Sol. Option (e) is the most appropriate choice here. The answer can be deduced from the fourth paragraph in which the first line of the paragraph itself says that the government has two ways of resolving this unsustainable situation. Reducing fares, making public transit cheaper is obviously the more environment-friendly and sustainable solution for the city and its residents, beset as it is with pollution, traffic congestion and high vehicle ownership. This is stated in the passage .Hence the answer.
Sol. Option (b) is the correct choice here. For options (b) refer to fourth paragraph where it is stated that “At these fares, the overall losses to DMRC (after accounting for operational expenses, depreciation, interest and loan repayments) will be in the range of under 600 crore annually, which is less than the cess revenue generated in Delhi through petrol sales alone. Delhi can thus afford to reduce its Metro fares using just the revenue from petrol sales.”
Sol. Among all of the given options, option (c) is the correct choice which is definitely false according to the given passage. For the conformity of the answer , refer to paragraph 3 where the statement is given as with rising fuel prices, the cost of private transport (after the fare hikes, operating a two-wheeler on many routes became cheaper than using the Metro) has also increased. Rest all of the options are completely true in context as well as relevance of the passage.
Sol. Ambit means the scope, extent, or bounds of something.
Periphery means the outer limits or edge of an area or object.
Affinity means resemblance.
Constancy means consistency.
Dissipated means dispersed.
Sol. Steep means (of a price or demand) not reasonable; excessive in accordance to the context of the paragraph.
Excessive means the same as steep.
Frugal means economical, sparing.
Prudent means acting with or showing care and thought for the future.
Sol. Beset means (of a problem or difficulty) trouble (someone or something) persistently.
Torment means a cause of severe suffering.
Defend means resist an attack made on (someone or something); protect from harm or danger.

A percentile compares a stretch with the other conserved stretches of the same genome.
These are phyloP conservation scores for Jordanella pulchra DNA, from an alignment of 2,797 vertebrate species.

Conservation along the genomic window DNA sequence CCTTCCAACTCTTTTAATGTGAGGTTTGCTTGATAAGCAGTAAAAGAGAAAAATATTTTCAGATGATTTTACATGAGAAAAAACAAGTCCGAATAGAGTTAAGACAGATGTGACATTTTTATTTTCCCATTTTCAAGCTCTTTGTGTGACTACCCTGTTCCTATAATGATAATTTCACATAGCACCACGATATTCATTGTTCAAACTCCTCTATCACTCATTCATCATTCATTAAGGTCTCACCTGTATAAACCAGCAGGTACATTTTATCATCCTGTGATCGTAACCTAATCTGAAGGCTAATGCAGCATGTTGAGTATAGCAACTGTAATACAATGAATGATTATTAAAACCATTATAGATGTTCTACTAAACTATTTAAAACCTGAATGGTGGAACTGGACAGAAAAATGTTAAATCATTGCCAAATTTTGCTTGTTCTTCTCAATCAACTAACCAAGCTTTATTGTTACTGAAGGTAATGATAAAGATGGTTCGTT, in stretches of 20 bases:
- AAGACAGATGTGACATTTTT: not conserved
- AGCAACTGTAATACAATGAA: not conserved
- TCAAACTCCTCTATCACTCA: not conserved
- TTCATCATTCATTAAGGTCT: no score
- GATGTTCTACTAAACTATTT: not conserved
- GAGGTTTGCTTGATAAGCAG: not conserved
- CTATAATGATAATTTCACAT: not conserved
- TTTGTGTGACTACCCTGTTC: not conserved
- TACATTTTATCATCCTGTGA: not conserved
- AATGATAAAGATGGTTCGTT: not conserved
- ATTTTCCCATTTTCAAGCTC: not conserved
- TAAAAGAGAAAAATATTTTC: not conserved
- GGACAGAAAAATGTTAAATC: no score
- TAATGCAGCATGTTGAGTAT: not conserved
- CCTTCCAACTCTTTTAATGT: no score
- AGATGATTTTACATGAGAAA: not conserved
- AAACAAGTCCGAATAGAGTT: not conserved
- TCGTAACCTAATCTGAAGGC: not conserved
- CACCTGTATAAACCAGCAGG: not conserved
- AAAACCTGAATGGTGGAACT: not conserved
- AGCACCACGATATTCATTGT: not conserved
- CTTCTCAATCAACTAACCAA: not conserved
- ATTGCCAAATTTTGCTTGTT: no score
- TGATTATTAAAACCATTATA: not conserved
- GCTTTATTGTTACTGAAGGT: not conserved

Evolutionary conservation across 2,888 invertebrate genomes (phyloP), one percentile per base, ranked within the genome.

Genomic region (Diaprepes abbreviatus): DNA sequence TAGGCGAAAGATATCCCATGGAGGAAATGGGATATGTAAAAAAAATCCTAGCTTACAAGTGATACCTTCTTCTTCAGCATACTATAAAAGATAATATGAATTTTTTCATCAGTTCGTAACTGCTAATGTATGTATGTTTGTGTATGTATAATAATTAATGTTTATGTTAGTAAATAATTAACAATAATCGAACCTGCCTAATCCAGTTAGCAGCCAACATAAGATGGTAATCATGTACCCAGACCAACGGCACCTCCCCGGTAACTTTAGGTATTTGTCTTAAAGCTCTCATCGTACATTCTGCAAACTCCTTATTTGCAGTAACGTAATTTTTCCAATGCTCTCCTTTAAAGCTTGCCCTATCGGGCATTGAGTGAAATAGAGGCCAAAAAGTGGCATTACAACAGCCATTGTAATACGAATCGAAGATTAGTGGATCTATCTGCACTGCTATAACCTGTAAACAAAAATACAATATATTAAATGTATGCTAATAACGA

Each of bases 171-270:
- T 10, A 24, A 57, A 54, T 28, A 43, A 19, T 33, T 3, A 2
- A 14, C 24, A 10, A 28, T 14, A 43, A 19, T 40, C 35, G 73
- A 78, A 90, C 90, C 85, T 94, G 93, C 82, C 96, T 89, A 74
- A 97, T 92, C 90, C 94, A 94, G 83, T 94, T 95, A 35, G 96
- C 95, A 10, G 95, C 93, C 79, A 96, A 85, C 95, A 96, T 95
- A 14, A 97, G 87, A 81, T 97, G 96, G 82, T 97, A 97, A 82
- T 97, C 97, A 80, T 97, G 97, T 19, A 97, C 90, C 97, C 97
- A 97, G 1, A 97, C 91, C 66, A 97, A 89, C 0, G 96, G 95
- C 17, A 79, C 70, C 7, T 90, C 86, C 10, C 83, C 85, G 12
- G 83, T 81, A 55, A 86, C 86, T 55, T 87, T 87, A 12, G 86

Shelter means shield.
Justify means show or prove to be right or reasonable.
Sol. Depreciation means a reduction in the value of an asset over time, due in particular to wear and tear.
Surge means increase suddenly and powerfully. Thus, it is the antonym of the given word.
Devaluation means the reduction or underestimation of the worth or importance of something.
Slump means undergo a sudden severe or prolonged fall in price, value, or amount.
Plunge means fall suddenly and uncontrollably.
Tumble means fall suddenly, clumsily, or headlong.
Sol. Accruing means accumulating or receiving (payments or benefits) over time.
Dispersing means distribute or spread over a wide area.
Augmenting means making (something) greater by adding to it; increase.
Amassing means gathering.
Reckoning means the action or process of calculating or estimating something.
Sol. The appropriate words that can be used here are analyse and array. These words also fit according to the context of the sentence.
Analyse means examine (something) methodically and in detail, typically in order to explain and interpret it.
Array means to display or arrange in a particular way.
Sol. The most suitable words to be used in a blank are essence and gist.
Essence means to be the most important thing.
Gist means the substance or general meaning of a speech or text.
Sol. The most appropriate words to be used here are prudent and cautious. Because here a well-judged optimism is required about a solution to the crisis.
Prudent means acting with or showing care and thought for the future.
Cautious means (of a person) careful to avoid potential problems or dangers.
Sol. The words that can be used in the given blank are covert and secretive.
Covert means secret or hidden.
Secretive means (of a person or an organization) inclined to conceal feelings and intentions or not to disclose information
Sol. Provoke and instigate are two words which can be used in the given blank.
Provoke means stimulate or give rise to (a reaction or emotion, typically a strong or unwelcome one) in someone.
Instigate means bring about or initiate (an action or event).